Frans Fontaine Hornbeams - First Fall 2018
Back in May of this year, we planted a hedge of seven Frans Fontaine European Hornbeam trees along the fenceline on the northside of our property right outside of our screened porch. These are trees that I had researched and dreamed about since we moved in. Prior to their installation, I documented what the 'view' was like of the space where they were going in April (when there was still a little bit of snow on the ground) and then again in late May, right before they were planted.
I tried to baby them all Summer and with the help of a couple of soaker hoses, I tried to keep them happy and hydrated.
I most recently visited these trees in late August when I posted this photo of the 'late Summer' view of the hedge. I've noticed that all seven of the trees have handled their transplant differently. Some of them have done just fine. A few have even shot up leaders at the top. One of them seems to be growing wider at the top than others, which is interesting. And a few have seemed to kind of 'thin out' in the middle with some dead/dying branching in parts.
We planted them about six feet or so apart and after the five months they've been in the ground, the gaps between them are NOT any noticeably closer together. But, I mean...come on. What would you expect, right?
All of them seem to have made it through their first season in moderately good shape. And that brings us to now: Fall. And they're starting to turn from a deep green to a really nice yellow.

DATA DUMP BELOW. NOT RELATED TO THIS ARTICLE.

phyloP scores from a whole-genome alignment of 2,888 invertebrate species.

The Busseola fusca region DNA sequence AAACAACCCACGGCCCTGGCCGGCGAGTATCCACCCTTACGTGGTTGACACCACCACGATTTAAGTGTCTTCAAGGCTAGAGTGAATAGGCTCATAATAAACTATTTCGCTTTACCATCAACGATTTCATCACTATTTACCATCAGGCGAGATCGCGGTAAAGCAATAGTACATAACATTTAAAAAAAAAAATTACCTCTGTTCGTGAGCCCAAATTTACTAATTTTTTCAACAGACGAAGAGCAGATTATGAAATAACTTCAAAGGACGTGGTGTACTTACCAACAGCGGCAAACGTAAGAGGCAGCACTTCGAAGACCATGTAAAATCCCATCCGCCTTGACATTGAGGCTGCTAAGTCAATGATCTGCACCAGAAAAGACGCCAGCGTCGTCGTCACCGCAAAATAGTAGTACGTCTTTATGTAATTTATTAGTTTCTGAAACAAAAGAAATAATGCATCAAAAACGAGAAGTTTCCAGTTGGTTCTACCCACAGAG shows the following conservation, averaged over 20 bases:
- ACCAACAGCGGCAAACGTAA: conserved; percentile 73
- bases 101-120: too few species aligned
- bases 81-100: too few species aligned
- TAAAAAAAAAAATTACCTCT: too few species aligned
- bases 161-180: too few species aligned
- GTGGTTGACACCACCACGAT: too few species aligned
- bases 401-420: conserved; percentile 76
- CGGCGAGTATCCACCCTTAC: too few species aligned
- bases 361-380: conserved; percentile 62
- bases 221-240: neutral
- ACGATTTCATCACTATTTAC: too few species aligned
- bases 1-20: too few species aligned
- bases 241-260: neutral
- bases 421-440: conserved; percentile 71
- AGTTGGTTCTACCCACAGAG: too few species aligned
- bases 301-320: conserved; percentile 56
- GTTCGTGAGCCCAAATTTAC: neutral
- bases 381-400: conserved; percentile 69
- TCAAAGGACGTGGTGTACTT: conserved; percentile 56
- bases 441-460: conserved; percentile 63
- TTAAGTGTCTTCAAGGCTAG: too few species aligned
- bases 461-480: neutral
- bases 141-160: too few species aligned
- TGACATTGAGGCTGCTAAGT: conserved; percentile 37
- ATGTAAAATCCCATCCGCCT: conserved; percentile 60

You can see them in the #nofilter photo above that they're moving in slightly different timelines.
I'm posting this on November 11th, but this photo was taken on October 30th. Just recording that for the [garden diary] perspective as by now these trees have turned even more.
The tree on the far right of the photo (closest one) is still totally green, but as you move away, the next few are showing some yellow. And if you look on the ground, you'll see some leaves, but not very many of them are from these Hornbeams.
There's mixed debate about the marcescence of these trees. What's Marcescence?
Marcescence is the retention of dead plant organs that normally are shed.Someone over on the Houzz boards said that the Frans Fontaine Hornbeam "are about the most marcescent tree I have ever seen."
That means that they'll keep their dead leaves on the branches all winter. Usually until the new leaves begin to bud. I've seen it with some of our Flowering Pear Trees. They do the same thing. Hold onto a bunch of brown leaves all Winter. I don't mind it, but I could see some folks objecting to it?
Since we're using them primarily as a screening tree, I'm not opposed at all to the dead leaves. But, we don't need the screening as much in the Winter as we aren't spending too much time out back or in our screened porch.
I'll keep an eye on these trees this Fall to see what they do in terms of full 'show' as well as marcescence.